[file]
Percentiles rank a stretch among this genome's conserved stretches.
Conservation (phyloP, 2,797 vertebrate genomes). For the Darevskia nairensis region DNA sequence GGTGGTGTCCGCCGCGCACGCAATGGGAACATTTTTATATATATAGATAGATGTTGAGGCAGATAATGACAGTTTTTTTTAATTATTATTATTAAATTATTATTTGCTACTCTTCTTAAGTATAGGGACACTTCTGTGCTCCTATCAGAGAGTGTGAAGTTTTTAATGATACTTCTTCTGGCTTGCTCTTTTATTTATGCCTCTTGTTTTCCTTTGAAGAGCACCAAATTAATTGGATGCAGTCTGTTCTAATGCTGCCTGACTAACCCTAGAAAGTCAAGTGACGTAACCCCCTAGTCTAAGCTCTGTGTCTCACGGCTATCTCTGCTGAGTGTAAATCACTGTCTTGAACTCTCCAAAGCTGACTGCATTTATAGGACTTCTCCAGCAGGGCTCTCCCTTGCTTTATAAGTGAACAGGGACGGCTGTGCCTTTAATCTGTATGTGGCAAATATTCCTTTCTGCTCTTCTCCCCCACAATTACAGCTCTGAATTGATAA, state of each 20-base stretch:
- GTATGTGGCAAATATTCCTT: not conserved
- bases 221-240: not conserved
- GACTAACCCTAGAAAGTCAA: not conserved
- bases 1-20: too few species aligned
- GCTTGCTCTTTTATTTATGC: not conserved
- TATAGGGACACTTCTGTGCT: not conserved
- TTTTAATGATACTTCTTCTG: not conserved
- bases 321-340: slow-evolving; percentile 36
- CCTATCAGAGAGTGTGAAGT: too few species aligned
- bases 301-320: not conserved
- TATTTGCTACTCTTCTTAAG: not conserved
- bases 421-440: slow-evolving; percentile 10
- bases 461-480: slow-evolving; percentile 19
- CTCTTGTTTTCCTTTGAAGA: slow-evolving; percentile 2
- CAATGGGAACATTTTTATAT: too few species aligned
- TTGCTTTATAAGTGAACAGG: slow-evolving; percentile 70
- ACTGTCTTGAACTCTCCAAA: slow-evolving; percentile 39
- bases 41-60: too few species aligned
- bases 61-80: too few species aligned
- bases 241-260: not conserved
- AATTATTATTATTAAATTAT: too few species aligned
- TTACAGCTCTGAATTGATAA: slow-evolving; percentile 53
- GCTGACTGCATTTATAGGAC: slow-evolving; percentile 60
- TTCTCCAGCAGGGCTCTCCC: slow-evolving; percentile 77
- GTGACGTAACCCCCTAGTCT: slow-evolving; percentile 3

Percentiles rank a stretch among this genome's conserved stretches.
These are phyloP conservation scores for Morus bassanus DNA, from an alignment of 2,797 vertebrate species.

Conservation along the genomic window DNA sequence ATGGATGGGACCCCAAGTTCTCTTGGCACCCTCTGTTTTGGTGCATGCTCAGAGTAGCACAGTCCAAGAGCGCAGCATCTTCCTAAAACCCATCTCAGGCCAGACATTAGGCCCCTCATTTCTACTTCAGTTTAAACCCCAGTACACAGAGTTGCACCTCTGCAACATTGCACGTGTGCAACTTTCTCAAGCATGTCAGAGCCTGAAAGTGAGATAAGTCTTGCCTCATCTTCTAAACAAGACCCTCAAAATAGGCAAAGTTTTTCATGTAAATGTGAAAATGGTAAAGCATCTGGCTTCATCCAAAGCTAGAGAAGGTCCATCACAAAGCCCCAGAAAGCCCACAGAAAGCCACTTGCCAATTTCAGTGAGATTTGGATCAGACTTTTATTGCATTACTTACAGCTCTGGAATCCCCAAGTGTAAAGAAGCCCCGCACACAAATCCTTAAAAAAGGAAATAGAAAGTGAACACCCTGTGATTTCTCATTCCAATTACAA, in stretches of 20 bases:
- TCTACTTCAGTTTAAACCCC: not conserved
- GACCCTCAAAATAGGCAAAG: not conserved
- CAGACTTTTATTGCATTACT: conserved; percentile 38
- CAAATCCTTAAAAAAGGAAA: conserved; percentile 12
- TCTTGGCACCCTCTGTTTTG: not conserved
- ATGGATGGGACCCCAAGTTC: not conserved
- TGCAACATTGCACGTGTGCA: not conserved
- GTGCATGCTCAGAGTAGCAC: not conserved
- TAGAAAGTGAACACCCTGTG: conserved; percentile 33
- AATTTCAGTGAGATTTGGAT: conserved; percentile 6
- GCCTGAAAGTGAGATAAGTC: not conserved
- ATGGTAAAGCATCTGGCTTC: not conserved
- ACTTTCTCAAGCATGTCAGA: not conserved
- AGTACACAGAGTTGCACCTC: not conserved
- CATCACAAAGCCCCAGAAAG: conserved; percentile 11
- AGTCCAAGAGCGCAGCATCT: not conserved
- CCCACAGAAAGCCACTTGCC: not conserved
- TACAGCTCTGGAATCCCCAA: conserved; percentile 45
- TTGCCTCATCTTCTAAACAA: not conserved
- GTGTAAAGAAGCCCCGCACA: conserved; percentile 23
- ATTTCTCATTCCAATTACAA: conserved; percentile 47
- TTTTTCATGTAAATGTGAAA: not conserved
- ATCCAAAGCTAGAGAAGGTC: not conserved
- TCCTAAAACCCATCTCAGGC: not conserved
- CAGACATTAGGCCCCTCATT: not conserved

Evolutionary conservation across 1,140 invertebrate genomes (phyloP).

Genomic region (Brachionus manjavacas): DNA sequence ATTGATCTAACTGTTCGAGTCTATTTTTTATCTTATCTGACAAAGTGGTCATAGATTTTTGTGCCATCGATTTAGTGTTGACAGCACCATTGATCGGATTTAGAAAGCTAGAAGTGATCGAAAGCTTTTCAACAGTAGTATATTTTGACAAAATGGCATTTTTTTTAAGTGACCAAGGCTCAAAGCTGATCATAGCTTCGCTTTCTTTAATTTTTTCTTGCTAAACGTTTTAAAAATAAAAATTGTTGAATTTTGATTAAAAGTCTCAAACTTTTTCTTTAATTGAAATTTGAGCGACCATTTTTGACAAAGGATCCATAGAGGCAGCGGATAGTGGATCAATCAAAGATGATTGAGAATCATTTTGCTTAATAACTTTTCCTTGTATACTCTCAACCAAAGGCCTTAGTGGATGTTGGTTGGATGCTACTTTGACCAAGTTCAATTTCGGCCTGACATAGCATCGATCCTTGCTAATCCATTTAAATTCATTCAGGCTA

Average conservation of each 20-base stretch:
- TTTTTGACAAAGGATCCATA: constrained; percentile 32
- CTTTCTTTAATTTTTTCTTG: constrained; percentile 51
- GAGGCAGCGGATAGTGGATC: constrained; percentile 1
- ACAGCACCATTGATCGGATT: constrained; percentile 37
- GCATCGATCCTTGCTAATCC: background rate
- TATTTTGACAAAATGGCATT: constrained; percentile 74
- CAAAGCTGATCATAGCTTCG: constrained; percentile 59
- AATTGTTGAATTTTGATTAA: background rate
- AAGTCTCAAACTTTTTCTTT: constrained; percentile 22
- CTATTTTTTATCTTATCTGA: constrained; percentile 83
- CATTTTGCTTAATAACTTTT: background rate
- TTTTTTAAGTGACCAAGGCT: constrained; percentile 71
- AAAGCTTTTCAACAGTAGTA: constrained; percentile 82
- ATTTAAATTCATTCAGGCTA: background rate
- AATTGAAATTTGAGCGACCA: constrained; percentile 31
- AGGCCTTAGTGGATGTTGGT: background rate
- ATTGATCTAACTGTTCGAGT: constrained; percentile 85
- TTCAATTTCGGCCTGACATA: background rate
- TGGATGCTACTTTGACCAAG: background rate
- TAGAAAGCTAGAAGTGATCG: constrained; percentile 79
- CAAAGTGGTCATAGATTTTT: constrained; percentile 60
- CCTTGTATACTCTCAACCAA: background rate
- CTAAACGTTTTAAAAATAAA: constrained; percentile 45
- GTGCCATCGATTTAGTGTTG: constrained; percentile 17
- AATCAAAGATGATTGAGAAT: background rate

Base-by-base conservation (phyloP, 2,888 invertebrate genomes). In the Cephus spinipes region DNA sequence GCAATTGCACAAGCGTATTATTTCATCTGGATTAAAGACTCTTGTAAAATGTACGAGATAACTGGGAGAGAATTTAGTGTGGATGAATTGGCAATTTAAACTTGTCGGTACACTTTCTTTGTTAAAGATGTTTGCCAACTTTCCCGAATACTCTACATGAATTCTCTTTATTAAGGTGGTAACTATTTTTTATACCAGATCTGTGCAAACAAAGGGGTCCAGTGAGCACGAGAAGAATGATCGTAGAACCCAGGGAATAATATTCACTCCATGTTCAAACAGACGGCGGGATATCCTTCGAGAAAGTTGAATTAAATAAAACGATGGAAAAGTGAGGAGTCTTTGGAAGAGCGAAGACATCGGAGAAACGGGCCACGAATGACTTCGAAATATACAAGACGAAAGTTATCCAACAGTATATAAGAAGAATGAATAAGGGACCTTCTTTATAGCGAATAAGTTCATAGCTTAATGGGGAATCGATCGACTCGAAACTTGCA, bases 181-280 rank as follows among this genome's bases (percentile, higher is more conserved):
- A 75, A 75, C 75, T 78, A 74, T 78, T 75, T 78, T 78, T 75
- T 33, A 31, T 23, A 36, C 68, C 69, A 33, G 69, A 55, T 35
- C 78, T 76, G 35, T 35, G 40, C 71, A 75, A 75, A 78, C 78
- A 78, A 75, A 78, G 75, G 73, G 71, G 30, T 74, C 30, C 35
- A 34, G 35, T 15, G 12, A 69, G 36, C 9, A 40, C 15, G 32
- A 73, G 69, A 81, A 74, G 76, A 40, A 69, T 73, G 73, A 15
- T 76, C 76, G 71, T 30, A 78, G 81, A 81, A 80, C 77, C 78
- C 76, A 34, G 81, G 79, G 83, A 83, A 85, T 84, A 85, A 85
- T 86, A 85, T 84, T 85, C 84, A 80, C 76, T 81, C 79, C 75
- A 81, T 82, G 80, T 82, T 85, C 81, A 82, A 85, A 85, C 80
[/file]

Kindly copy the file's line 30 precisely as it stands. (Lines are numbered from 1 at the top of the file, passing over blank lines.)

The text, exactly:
Conservation along the genomic window DNA sequence ATGGATGGGACCCCAAGTTCTCTTGGCACCCTCTGTTTTGGTGCATGCTCAGAGTAGCACAGTCCAAGAGCGCAGCATCTTCCTAAAACCCATCTCAGGCCAGACATTAGGCCCCTCATTTCTACTTCAGTTTAAACCCCAGTACACAGAGTTGCACCTCTGCAACATTGCACGTGTGCAACTTTCTCAAGCATGTCAGAGCCTGAAAGTGAGATAAGTCTTGCCTCATCTTCTAAACAAGACCCTCAAAATAGGCAAAGTTTTTCATGTAAATGTGAAAATGGTAAAGCATCTGGCTTCATCCAAAGCTAGAGAAGGTCCATCACAAAGCCCCAGAAAGCCCACAGAAAGCCACTTGCCAATTTCAGTGAGATTTGGATCAGACTTTTATTGCATTACTTACAGCTCTGGAATCCCCAAGTGTAAAGAAGCCCCGCACACAAATCCTTAAAAAAGGAAATAGAAAGTGAACACCCTGTGATTTCTCATTCCAATTACAA, in stretches of 20 bases: